That little stretch of  South Main kept us busy; we picked out a few things to covet, a few things to purchase and ate breakfast at the famous Arcade Cafe.   We found a great spring coat at "Muse" (a boutique that I recognized from New Orleans); in fact, there were many great treasures there - including Knut jeans.   We searched the racks at "Shop Girl New York City" and found adorable sweaters, and a perfect pair of casual pants for Mom.    We ohhed and ahhed at the interchangeable jewelry store - Charolette Memphis.   We stopped in the Blues Foundation for a short education on the group, its events and strolled around the building looking at their folk art collection; my mom's love of blue glass was answered by their interesting blue glass bottle tree and drinking-bottle collection.  And we spent hours in the National Civil Rights Museum, housed at the very hotel where Martin Luther King was shot.

The weather was so cold and the shops on South Main ran lean... but that museum can keep you busy for hours.  It begins as a very comprehensive overview of civil rights - with time lines, keypoints in history.  The true story of the museum comes later as it breaks down that infamous acts... the soda shoppe protests, the marchs, the voter registration drives, the bus boycotts, the story of the Little Rock 9...full of pictures, quotes, artifacts, sets (like a bus, a counter) and, at times, audio/visual content.  It brings you right through MLK's last acts and that final moment of his life, leaving to go to dinner - shot right outside the front door of his hotel room at the Lorraine.  And I was an idiot, not realizing how emotional my mother was getting in the museum... when I called for her to read a section about the Birmingham bus boycott, my mom reminded me that she grew up during this time and lived this... of course, mathematically that made sense, but I never really thought about it in terms that my own mother had her own learning experiences and memories... sometimes it is easy to forget the history that our own families laid witness too - my grandparents did not like talking about the Depression or WWII, extended family did not like to discuss Vietnam, and now my mom surprised me with her connection to this movement.  It seems so long ago, and yet, we all know that it really wasn't.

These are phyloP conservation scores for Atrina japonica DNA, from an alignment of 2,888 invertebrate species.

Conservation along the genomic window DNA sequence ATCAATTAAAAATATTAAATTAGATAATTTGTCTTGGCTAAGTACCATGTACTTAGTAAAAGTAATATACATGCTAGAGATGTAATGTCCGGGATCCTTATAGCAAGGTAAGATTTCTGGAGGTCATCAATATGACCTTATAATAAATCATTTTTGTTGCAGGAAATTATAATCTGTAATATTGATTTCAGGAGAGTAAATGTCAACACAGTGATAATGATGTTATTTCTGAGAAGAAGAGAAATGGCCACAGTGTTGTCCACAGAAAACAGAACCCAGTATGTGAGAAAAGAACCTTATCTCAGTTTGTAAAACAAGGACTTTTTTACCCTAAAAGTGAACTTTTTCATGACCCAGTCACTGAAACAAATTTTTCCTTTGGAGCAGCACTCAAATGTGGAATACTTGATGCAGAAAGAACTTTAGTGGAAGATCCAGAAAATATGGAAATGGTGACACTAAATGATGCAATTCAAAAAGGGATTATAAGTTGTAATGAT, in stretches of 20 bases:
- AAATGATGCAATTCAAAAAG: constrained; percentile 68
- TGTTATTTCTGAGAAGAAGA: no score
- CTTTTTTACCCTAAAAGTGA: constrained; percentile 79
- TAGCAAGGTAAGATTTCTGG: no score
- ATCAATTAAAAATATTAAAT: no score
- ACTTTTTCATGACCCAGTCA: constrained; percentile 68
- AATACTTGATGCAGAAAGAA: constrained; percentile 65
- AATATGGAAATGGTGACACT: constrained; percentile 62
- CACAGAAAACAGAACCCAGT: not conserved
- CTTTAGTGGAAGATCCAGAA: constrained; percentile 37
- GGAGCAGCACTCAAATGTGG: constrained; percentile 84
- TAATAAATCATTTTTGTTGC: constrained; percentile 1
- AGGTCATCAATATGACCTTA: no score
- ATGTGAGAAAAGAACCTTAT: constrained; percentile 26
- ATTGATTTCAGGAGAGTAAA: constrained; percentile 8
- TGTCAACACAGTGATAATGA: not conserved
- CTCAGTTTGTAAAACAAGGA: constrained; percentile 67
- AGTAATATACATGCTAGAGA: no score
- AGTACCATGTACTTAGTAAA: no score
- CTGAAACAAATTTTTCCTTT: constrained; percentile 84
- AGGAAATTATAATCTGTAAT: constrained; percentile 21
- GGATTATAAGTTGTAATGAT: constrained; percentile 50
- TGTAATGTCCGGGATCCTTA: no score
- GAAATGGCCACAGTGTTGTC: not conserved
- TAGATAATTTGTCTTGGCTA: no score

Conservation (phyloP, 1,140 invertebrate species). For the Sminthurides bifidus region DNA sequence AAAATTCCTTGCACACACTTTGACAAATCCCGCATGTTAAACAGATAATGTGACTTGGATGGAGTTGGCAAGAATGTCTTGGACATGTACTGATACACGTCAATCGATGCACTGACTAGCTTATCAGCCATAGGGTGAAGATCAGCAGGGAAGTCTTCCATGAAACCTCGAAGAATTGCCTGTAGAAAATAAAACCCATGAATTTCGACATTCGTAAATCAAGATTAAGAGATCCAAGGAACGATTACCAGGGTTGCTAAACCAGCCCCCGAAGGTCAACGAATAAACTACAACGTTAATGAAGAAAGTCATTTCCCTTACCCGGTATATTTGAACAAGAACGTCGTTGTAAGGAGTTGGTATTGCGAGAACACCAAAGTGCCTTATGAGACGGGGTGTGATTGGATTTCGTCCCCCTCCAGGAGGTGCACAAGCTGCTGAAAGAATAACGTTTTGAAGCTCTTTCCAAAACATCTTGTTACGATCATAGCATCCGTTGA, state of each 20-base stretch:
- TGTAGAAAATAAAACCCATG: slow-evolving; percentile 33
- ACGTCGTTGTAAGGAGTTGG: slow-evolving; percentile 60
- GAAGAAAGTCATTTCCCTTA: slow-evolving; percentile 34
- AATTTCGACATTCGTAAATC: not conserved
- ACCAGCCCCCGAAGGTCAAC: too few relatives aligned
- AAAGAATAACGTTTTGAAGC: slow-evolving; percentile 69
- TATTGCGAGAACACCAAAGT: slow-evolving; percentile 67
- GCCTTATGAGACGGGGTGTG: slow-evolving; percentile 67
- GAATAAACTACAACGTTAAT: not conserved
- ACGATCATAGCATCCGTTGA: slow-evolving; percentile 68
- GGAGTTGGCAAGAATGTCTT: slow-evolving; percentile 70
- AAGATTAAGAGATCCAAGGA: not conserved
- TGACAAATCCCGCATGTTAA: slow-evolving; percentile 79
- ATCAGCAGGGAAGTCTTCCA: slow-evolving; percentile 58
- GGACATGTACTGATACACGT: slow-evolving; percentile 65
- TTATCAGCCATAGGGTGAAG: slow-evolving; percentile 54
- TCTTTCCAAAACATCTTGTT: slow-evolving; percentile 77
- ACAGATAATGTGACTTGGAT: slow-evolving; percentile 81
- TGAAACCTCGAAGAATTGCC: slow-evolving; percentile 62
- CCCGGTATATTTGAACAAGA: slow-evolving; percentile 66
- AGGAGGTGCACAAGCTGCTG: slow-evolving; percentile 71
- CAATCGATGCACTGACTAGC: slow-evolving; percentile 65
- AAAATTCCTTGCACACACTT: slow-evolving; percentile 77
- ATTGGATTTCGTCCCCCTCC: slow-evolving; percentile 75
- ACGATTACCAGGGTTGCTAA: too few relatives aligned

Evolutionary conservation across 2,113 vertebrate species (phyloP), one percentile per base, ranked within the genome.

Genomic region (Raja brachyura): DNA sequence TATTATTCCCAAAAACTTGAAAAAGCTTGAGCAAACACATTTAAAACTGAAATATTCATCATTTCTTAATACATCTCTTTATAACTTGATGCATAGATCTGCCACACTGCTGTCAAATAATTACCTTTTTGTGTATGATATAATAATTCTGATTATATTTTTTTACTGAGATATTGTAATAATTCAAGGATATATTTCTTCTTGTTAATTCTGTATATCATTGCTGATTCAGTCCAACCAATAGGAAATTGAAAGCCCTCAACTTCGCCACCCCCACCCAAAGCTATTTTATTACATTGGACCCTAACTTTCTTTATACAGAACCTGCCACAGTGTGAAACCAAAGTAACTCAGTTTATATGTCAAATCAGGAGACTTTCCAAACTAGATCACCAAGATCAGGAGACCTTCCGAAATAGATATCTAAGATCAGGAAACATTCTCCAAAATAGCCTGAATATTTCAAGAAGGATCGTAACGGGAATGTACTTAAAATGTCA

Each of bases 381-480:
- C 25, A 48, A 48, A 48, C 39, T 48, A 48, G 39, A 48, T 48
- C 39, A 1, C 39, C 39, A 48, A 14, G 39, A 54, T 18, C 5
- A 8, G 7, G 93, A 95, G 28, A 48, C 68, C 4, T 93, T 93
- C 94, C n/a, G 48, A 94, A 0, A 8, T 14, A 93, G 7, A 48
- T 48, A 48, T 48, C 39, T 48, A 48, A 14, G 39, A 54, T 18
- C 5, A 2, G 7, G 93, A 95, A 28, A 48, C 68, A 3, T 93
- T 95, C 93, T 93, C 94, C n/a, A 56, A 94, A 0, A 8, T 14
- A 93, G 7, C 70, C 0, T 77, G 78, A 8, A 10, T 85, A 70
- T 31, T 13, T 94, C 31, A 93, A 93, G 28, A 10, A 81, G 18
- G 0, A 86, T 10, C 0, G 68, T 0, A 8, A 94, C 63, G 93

We needed happier and more light-hearted fare... so we headed back to our hotel and caught the shuttle to Sun Studios....